DENVER (KDVR) — Colorado Democrats have unveiled a series of coronavirus relief bills in an effort to get Coloradans back on their feet.
The coronavirus relief legislation is made up of at least 14 pieces of legislation, with a focus on helping small businesses and those struggling to pay rent and mortgages.
Legislators have been working on these bills as protests happen just feet away outside the State Capitol building.
“We’ve all been very concerned about what we can do, that’s going to make the biggest impact on everyday Coloradans,” said state Rep. Lisa Cutter.
Cutter expects most to receive bipartisan support, as does Rep. Shannon Bird.
“We’re getting a warm reception. A lot of these bills meet Colorado’s needs, whether you’re a Democrat, or a Republican or some other party, it doesn’t matter. All of these bills should be purple, because they help everybody,” she says.
House Democrats say a number of the bills will be paid for through federal CARES Act funding, allocated to individual states to provide coronavirus relief.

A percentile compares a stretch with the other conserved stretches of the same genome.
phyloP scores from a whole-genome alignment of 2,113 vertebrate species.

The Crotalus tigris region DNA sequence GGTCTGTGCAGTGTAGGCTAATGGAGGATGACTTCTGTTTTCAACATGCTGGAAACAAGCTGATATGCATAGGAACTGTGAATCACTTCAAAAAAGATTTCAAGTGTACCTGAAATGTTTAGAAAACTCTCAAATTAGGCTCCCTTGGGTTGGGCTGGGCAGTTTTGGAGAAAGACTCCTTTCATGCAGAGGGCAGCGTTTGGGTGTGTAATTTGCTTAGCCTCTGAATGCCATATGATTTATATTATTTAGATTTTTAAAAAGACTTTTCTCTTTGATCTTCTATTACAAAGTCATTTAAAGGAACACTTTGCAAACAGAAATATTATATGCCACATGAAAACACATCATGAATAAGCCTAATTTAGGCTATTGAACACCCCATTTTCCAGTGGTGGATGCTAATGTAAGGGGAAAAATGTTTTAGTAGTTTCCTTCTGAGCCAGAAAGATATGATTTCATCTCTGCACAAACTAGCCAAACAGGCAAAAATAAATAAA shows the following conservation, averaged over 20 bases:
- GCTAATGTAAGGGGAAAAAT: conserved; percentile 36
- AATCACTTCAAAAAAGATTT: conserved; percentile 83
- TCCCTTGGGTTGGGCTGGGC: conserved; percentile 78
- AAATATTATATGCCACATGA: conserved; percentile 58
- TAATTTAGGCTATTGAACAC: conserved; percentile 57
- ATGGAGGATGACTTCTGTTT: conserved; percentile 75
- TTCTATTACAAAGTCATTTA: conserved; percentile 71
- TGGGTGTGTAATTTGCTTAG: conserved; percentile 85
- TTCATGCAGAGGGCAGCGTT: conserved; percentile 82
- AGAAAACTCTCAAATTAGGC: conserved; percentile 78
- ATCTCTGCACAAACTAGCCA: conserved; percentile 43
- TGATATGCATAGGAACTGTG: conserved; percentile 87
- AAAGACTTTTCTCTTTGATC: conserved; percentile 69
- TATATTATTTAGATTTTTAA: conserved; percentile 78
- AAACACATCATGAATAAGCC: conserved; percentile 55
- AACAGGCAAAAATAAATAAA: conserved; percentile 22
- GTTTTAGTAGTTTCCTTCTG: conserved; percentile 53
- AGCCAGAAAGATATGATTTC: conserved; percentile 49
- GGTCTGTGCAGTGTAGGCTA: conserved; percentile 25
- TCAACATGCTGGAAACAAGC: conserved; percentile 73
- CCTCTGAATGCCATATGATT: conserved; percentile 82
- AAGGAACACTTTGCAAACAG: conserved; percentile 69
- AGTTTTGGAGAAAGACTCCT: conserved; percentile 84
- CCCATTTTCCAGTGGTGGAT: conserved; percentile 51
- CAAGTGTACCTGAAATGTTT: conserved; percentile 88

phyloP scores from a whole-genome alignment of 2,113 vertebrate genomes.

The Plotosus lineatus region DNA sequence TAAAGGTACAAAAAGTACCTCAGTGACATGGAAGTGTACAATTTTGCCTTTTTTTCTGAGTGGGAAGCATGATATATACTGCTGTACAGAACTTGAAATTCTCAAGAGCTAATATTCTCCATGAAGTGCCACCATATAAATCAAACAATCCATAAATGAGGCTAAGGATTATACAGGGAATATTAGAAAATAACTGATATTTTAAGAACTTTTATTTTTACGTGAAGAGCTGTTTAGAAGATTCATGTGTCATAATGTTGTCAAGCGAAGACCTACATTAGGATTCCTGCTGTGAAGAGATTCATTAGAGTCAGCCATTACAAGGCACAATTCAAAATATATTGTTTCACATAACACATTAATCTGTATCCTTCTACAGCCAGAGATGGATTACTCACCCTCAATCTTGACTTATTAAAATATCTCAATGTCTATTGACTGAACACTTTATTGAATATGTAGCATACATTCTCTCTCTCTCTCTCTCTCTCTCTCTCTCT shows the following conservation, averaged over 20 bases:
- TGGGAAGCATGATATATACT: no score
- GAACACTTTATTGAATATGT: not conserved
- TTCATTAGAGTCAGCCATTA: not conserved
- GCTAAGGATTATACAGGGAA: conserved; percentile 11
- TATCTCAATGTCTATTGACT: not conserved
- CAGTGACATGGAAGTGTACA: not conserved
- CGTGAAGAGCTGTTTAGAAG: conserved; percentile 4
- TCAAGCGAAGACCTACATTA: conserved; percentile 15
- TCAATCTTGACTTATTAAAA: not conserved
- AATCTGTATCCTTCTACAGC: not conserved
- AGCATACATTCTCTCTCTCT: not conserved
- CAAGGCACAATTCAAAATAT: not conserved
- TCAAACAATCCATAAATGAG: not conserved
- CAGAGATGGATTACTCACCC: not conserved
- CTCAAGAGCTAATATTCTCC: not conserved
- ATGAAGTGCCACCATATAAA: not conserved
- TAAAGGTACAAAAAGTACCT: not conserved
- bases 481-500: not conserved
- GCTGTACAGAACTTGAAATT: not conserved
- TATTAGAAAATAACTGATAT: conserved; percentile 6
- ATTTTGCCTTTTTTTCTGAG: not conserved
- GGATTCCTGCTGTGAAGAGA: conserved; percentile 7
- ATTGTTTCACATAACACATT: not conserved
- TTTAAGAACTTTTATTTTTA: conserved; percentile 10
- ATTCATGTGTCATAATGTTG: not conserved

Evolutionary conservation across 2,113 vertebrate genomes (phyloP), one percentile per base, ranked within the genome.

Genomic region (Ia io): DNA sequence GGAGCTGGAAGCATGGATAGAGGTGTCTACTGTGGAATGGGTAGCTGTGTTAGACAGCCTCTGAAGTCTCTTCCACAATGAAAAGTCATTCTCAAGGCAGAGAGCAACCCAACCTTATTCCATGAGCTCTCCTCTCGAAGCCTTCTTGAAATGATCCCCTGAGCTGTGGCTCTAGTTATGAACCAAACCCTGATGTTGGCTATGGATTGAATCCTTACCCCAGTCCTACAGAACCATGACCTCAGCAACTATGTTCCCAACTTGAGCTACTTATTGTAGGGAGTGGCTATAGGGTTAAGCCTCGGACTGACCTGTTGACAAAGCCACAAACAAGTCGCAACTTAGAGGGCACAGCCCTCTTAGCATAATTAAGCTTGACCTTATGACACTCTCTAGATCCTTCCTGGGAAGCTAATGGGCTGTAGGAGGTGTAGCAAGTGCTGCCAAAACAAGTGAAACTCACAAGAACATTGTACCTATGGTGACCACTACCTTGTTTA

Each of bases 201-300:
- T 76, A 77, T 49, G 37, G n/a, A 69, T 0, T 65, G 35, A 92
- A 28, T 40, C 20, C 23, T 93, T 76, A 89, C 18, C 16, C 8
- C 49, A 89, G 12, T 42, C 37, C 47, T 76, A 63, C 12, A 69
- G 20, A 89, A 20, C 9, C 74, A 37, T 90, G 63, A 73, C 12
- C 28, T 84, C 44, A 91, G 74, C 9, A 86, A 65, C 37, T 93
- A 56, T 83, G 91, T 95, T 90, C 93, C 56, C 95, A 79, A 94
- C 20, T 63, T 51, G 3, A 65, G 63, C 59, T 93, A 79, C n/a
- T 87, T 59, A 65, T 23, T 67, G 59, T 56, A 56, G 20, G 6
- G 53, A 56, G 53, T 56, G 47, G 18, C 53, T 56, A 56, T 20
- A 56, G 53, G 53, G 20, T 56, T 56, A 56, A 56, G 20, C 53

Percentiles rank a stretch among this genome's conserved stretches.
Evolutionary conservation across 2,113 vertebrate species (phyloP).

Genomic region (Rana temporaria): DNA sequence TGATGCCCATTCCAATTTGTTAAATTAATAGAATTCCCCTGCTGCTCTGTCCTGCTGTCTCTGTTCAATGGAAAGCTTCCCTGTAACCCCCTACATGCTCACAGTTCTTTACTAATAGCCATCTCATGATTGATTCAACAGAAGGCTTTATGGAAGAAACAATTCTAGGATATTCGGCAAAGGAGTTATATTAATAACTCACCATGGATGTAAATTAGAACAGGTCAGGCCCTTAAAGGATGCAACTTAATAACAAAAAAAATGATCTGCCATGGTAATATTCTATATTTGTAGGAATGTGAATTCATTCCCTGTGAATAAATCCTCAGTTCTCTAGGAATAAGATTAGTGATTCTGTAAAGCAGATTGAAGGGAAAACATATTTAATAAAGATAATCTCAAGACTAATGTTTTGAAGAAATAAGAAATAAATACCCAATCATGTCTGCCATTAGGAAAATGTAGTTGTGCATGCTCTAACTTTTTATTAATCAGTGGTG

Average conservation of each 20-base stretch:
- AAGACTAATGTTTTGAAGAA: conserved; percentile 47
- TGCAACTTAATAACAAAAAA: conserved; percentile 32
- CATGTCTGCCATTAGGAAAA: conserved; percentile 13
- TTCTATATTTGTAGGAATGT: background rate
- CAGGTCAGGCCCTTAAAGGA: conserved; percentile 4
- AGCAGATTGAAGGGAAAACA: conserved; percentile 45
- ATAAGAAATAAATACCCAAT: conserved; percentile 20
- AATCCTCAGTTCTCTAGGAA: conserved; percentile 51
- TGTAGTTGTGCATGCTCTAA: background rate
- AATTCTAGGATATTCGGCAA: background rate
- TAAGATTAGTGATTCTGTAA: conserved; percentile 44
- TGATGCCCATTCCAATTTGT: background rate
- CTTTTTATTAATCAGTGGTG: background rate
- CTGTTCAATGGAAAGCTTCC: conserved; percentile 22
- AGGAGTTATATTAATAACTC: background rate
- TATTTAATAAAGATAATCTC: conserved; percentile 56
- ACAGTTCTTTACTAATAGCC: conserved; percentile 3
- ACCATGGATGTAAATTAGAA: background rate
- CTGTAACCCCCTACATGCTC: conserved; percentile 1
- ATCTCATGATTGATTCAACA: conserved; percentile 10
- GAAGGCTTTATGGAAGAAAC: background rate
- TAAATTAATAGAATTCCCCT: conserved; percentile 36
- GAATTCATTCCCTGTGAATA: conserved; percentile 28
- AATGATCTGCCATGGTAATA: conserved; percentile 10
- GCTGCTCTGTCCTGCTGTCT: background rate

Below is a list of the proposed legislation with links to each:
Housing Assistance: Bill would provide $20 million in rental and mortgage assistance to people experiencing a financial need. Includes $350,000 in legal aid for renters facing an eviction.
Utilities: Bill would provide $10 million to the state’s Low-Income Energy Assistance Fund, which helps low-income individuals facing potential shut-offs of utilities.
Price Gouging: Clarifies language in state consumer protections to prevent price gouging on items needed by essential workers during pandemics or natural disasters.
Unemployment: Expands the number of people who can qualify for benefits under state law.
Small Business Grants: Bill would provide $20 million to provide assistance to small businesses in Colorado that have been negatively impacted by COVID-19. Preference would reportedly be given to businesses owned by women, minorities and veterans.
Whistleblower Protection: Bill would provide protections for workers who raise health and safety concerns during the COVID-19 pandemic, making it harder for companies to retaliate against them. Colorado Department of Labor and Employment would manage complaints.
Mental Health: Bill would provide $15 million to mental health and substance abuse programs, aimed specifically at helping those dealing with unemployment due to COVID-19.